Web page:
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Mikes Memoirs April 25, 2008

Filed under: Uncategorized — panthergirl @ 11:40 pm
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Thinking about war always makes me think of my father. He was eight when the second world war was on. He lived on the island of Guernsey which was occupied by Germany. It was decided that all the children on the island would be evacuated to England where they would be put with foster families for the course of the war. Of course England turned out to be a very grim place to be during the war anyway. He has written a few memories of the war down and this is his memory of the evacuation.

I still remember vividly September 3rd, 1939. We were sitting in the big room, my mother and father, myself and a couple of friends. We heard on the radio, not such a good radio in those days, Neville Chamberlain, who said that Hitler had not given an undertaking to pull his ships out of Poland and consequently we were at war with Germany. The adults were very very serious and I felt the gravity of the situation. We didn’t know then the nasty things that lay ahead of us.

We went back to Guernsey and my Dad started working again as normal. The island functioned more or less normally until around about April, 1940, when we could hear the guns in France as the german troops advanced. The french refugees started arriving and settling down by the harbour. They were a pathetic lot really with just a few belongings on wheelbarrows and things like that. It was a very miserable time for them. There was tension on the island. My mother was hoarding food, tinned food.

The tension was now mounting and in May 1940 children were evacuated. I think just about all the island children went. Our parents had three hours to get us ready. We all walked down to the harbour one day and we stood there from early in the morning in the hot sun. We were wearing winter overcoats because we were going to the north of England.( We weren’t told then where we were going.)  It was pretty hard and some kids did faint. The SS Viking came in, the old steamship that was to take us to England. It wasn’t very big and they embarked two thousand children on board. They had us packed into every nook and cranny. They had some of us in the hulls, some in cabins and some on deck. Just about any place they could wedge us. Someone came around and gave us a spoonful of condensed milk from a tin. There were people trying to help us, give us something to eat. A farmer brought down a churn of milk so he could give us a drink. We eventually sailed. It was a very harrowing experience. We arrived at Southhampton a day and a half later. As we disembarked there were crowds on the harbourside cheering us.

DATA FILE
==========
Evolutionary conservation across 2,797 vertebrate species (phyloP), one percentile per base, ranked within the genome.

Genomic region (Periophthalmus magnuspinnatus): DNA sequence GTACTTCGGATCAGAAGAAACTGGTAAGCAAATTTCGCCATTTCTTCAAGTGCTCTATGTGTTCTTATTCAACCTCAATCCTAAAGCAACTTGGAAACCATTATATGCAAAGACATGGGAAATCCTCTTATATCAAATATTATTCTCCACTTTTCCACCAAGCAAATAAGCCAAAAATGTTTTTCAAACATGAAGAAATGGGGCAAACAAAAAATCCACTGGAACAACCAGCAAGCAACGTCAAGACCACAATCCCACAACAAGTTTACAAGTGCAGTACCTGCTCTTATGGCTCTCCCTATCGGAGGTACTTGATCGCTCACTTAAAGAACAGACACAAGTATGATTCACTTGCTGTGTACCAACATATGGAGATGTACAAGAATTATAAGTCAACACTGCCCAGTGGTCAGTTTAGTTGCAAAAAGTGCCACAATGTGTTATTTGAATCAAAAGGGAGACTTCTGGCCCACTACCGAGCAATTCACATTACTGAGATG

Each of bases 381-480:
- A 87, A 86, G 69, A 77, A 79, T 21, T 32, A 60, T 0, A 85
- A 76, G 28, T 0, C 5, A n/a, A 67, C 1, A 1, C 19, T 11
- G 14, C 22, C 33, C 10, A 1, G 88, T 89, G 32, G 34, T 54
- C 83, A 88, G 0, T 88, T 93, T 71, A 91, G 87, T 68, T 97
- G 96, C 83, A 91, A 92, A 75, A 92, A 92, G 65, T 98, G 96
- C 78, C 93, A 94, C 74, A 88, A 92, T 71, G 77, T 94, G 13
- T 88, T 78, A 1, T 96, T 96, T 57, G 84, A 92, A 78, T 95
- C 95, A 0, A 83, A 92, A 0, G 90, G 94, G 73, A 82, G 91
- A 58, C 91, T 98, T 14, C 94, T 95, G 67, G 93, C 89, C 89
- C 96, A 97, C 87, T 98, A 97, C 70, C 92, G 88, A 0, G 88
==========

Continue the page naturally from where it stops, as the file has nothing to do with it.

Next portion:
We were put onto trains and then we were sent to the north of England. We went to Manchester where we were put into this large shed. We slept on the floor on blankets and we used our little school ports for pillows. My neck has given me trouble ever since. Strapped to my port was a copy of Winnie the Pooh that my father had put there. We were allowed to take one article with us, a toy or a book. My father strapped that down and I have it to this day.

We stood around this shed the next morning and people came from all around who had offered to take someone and look after us for a while. We stood there with labels around our necks and we were inspected. Our teachers who had come with us would say that we were well behaved and had come from a good family etc. Luckily I got a good report and I was taken home by a Mr and Mrs Taylor and I lived with them for several months. One day I was living happily at home with my parents and the next I was somewhere else, with strangers. You don’t know whats going on, your mind goes into a sort of blank. My parents caught up with me after that. Walking into the lounge room and seeing them standing there was an incredible experience. I had thought that I would never see them again. There was no news, no contact. No one knew what was happening in Guernsey. There was no news at all so I was told nothing.

They spent the remainder of the war in England until they were allowed back home.

 

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26 Responses to “Mikes Memoirs”

  1. Emjay Says:

    Must have been a harrowing time for all of them. Not sure that Nan Dodo was ever the same once they all got reunited.

  2. cat Says:

    well, lol, they seem to have been a fairly messed up family. Alcoholism, schizophrenia – two more things I have to beware of.

  3. Emjay Says:

    I think our generation is ok – it's the next lot we should be looking at ………

  4. Ninja Says:

    My parents were touched by war, too. Dad was actually about 11-years-old when the Japs rolled down through Malaya on bicyles from Thailand. From what he told us in later years, they took him and used him as an office boy cum general dogsbody. He wasn't mistreated or anything, thank god. Dad said that he even managed to learn a bit of Japanese during that time, a skill he kept until recent years when Alzheimers set in.